Effect of cigarette smoking on bone mineral density in healthy Taiwanese middle-aged men.J Clin Densitom. 2008 Oct-Dec; 11(4):518-24.JC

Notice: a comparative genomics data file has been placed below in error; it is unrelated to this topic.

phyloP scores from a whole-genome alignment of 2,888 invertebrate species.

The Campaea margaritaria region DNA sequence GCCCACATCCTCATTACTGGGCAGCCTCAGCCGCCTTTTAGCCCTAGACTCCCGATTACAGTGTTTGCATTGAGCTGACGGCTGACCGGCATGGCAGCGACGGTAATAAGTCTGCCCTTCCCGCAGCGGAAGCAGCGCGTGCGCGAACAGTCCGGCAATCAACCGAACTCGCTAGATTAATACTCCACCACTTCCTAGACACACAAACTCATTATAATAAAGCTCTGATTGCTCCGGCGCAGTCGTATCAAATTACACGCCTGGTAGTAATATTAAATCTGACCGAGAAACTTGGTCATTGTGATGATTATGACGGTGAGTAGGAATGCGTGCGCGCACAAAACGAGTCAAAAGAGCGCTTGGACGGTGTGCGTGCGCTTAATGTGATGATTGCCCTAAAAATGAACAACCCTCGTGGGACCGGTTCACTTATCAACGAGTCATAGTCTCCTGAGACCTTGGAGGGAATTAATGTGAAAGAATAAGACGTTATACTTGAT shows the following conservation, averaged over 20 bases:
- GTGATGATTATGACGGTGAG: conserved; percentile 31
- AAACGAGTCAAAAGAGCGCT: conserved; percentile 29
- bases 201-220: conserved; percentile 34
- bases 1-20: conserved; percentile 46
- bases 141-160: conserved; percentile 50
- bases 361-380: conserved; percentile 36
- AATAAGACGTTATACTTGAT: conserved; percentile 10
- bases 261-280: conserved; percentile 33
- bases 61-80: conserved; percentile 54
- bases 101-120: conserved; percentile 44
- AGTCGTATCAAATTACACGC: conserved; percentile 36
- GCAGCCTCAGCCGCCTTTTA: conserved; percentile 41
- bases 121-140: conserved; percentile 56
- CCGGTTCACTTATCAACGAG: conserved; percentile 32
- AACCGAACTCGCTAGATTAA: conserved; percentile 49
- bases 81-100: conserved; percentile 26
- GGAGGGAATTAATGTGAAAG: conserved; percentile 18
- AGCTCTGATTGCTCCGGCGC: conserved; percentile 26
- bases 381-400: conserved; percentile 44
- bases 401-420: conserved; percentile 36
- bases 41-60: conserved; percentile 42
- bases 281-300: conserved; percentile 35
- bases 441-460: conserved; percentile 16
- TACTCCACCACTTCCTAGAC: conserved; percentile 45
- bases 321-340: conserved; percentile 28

The effect of cigarette smoking in relation to bone mineral density (BMD) remains inconclusive, especially in middle-aged men. This cross-sectional study was conducted to examine the effect of smoking on BMD in 837 healthy Taiwanese males (532 never-smokers, 258 current smokers, 47 former smokers; aged 46-64 yr), recruited at their routine health examination. Subjects with suspected conditions affecting bone metabolism or receiving any medications affecting bone metabolism were excluded. BMD of the lumbar spine (LSBMD) and femoral neck (FNBMD) was measured with dual-energy X-ray absorptiometry. After adjustment for confounding variables (age, weight, physical activity, alcohol consumption, and caffeine intake), we found that the mean value of LSBMD was significantly (2.9%) lower in current smoker compared with never-smokers (p=0.024), but no significant difference was observed in FNBMD. No statistically significant association was observed between former smokers and never-smokers in any of the BMD sites, indicating that quitting smoking did have a positive effect on bone density. Compared with never-smokers, current heavy smokers who consumed at least 20 cigarettes/d (n=94) had 3.8% lower LSBMD (p=0.04), but no significant difference was observed in FNBMD. In the correlation analysis, the duration of smoking was negatively associated with LSBMD (r=-0.166, p=0.004), but no association was shown in FNBMD. Our results suggested that both smoking status and duration of smoking were deleterious factors on the bone density of the lumbar spine, and the effect was cumulative with duration and quantity.